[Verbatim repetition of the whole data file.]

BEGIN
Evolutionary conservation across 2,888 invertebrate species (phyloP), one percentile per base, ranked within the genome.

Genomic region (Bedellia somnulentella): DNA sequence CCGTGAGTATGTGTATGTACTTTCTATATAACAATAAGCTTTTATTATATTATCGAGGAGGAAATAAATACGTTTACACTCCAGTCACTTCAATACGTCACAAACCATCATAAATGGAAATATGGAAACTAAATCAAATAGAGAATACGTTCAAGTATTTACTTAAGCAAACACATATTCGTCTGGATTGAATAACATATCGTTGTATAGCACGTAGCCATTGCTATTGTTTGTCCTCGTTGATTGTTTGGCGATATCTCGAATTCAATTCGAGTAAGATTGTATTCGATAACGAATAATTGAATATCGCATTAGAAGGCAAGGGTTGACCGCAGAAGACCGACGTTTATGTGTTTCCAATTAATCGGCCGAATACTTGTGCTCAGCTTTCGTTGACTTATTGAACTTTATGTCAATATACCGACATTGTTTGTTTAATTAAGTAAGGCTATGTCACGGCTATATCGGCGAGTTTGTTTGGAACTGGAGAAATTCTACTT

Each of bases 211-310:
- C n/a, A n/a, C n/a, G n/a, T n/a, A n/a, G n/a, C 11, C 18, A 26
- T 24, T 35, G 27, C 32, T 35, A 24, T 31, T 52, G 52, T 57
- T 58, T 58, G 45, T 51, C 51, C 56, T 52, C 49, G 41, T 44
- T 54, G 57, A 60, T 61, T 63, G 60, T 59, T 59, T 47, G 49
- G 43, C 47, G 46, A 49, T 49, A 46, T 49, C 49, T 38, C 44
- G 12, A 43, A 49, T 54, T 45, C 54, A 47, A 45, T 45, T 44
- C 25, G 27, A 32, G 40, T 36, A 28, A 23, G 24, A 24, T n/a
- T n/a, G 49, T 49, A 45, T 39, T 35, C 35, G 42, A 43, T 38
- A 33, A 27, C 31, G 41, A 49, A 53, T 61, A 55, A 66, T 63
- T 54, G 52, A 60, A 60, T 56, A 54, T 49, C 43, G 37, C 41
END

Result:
Evolutionary conservation across 2,888 invertebrate species (phyloP), one percentile per base, ranked within the genome.

Genomic region (Bedellia somnulentella): DNA sequence CCGTGAGTATGTGTATGTACTTTCTATATAACAATAAGCTTTTATTATATTATCGAGGAGGAAATAAATACGTTTACACTCCAGTCACTTCAATACGTCACAAACCATCATAAATGGAAATATGGAAACTAAATCAAATAGAGAATACGTTCAAGTATTTACTTAAGCAAACACATATTCGTCTGGATTGAATAACATATCGTTGTATAGCACGTAGCCATTGCTATTGTTTGTCCTCGTTGATTGTTTGGCGATATCTCGAATTCAATTCGAGTAAGATTGTATTCGATAACGAATAATTGAATATCGCATTAGAAGGCAAGGGTTGACCGCAGAAGACCGACGTTTATGTGTTTCCAATTAATCGGCCGAATACTTGTGCTCAGCTTTCGTTGACTTATTGAACTTTATGTCAATATACCGACATTGTTTGTTTAATTAAGTAAGGCTATGTCACGGCTATATCGGCGAGTTTGTTTGGAACTGGAGAAATTCTACTT

Each of bases 211-310:
- C n/a, A n/a, C n/a, G n/a, T n/a, A n/a, G n/a, C 11, C 18, A 26
- T 24, T 35, G 27, C 32, T 35, A 24, T 31, T 52, G 52, T 57
- T 58, T 58, G 45, T 51, C 51, C 56, T 52, C 49, G 41, T 44
- T 54, G 57, A 60, T 61, T 63, G 60, T 59, T 59, T 47, G 49
- G 43, C 47, G 46, A 49, T 49, A 46, T 49, C 49, T 38, C 44
- G 12, A 43, A 49, T 54, T 45, C 54, A 47, A 45, T 45, T 44
- C 25, G 27, A 32, G 40, T 36, A 28, A 23, G 24, A 24, T n/a
- T n/a, G 49, T 49, A 45, T 39, T 35, C 35, G 42, A 43, T 38
- A 33, A 27, C 31, G 41, A 49, A 53, T 61, A 55, A 66, T 63
- T 54, G 52, A 60, A 60, T 56, A 54, T 49, C 43, G 37, C 41